Posted Wednesday 26 March 2014
The local community, as well as staff and students at Kingston University, have welcomed a proposed new £55m landmark building in the town.
The University plans to replace the current Town House building on Penrhyn Road, which was built in the mid-1980s originally as a temporary, five-year measure, with a new, sustainable building and also turn the front of the Penrhyn Road campus into an attractive, landscaped area. Some 275 people attended a public exhibition at the end of January which outlined initial design plans for the re-development of the site that is on a key gateway to the town centre. This area has also been identified in Kingston Council's Area Action plan as befitting a landmark building.
People attending the exhibition were asked to complete feedback forms and the vast majority (98 per cent) of those who did so felt the current Town House needed replacing to provide the University with quality learning facilities for the 21st Century and beyond. Some 97 per cent of the 185 responders also thought the new Town House should be of a high quality design to meet the Borough's aspirations to have a flagship building on this site.They particularly liked the design concepts as well as the civic and community benefits that they felt the facility would bring.
Vice-Chancellor Professor Julius Weinberg said he was delighted with the interest people had shown in the plans and the positive feedback received. "This confirms we are on the right tracks and that what we want to achieve will transform not just the way people learn but also how the University interacts with the wider community," he said. "The teams looking at the design of the new building and the landscaping are considering all the feedback now that the detailed design process is underway. We look forward to sharing detailed proposals this summer once the plans are more fully evolved."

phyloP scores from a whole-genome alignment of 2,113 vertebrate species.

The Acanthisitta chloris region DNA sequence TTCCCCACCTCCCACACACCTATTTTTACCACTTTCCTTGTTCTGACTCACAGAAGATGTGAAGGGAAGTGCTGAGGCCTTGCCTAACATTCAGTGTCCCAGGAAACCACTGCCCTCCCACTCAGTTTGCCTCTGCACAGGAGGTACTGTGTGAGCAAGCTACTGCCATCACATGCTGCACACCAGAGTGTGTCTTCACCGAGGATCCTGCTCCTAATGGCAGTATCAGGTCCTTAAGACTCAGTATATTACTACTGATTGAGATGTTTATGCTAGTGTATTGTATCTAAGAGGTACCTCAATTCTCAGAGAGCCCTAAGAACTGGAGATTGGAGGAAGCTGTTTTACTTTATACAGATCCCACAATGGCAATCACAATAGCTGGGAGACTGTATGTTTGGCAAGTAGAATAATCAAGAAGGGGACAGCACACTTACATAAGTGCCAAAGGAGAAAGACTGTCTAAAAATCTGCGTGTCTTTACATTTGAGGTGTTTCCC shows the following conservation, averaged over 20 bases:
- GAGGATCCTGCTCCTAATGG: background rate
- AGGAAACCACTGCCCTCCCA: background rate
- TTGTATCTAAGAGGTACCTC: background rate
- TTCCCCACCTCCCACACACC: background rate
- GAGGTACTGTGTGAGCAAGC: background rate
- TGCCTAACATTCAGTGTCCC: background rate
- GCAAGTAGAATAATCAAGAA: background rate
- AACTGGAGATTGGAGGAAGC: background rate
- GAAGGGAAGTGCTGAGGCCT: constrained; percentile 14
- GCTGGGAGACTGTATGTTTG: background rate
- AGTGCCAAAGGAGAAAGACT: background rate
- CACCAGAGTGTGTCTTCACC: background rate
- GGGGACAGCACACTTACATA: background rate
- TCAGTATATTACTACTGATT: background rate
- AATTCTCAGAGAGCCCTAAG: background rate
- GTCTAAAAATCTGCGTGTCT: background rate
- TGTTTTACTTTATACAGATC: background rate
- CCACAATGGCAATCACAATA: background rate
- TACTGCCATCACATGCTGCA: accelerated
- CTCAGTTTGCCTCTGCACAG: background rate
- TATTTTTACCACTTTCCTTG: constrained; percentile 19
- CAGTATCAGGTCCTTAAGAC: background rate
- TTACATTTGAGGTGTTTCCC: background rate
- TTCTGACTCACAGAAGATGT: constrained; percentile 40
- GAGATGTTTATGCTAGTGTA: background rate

A small number of feedback responders suggested that the proposed reduction in car parking at the front of the campus might be an issue for some University staff. However, the majority of people thought the planned new landscaped areas would improve the setting of the building and the view along Penrhyn Road. A few of the University's neighbours in Grove Crescent were also interested in how the new building would look and the University is discussing those detailed points with the residents on this road.
The University's Director of Sustainability Dr Victoria Hands said the institution was committed to reducing the negative environmental impact of travel including air quality and emissions. "This is a key part of fulfilling our ethical and statutory obligations to reduce carbon," she added. "It is the University's policy to reduce private car travel to its sites, and staff and students are actively encouraged to make use of alternative means of transport."
There were also a number of questions raised during the exhibition about how energy and acoustics would be managed in a building which would be largely open plan. Director of Estates Development Julia Bond said both were an integral part of the design process. "It will be important to get these elements right for the building to work well," she confirmed.
The University appointed award-winning Grafton Architects to design the building following a RIBA (Royal Institute of British Architects) competition. Grafton has won a number of accolades including a Civic Trust Award for sensitive construction in a conservation area for the Department of Finance building in Dublin and the World Building of the Year Award for the Universita Luigi Bocconi.
The University hopes the proposed new building will:
• act as main reception for all campuses;
• be a facility where learning activities from all faculties can be showcased;
• house learning services, resources and project spaces for all University students and staff;
• bring the local community, as well as visitors from further afield, in to the University;
• support everyday use but be flexible for special uses;
• be adaptable to change over time;
• be sustainable.
Subject to planning permissions, construction is likely to begin on the new building in late 2015 with completion in 2017.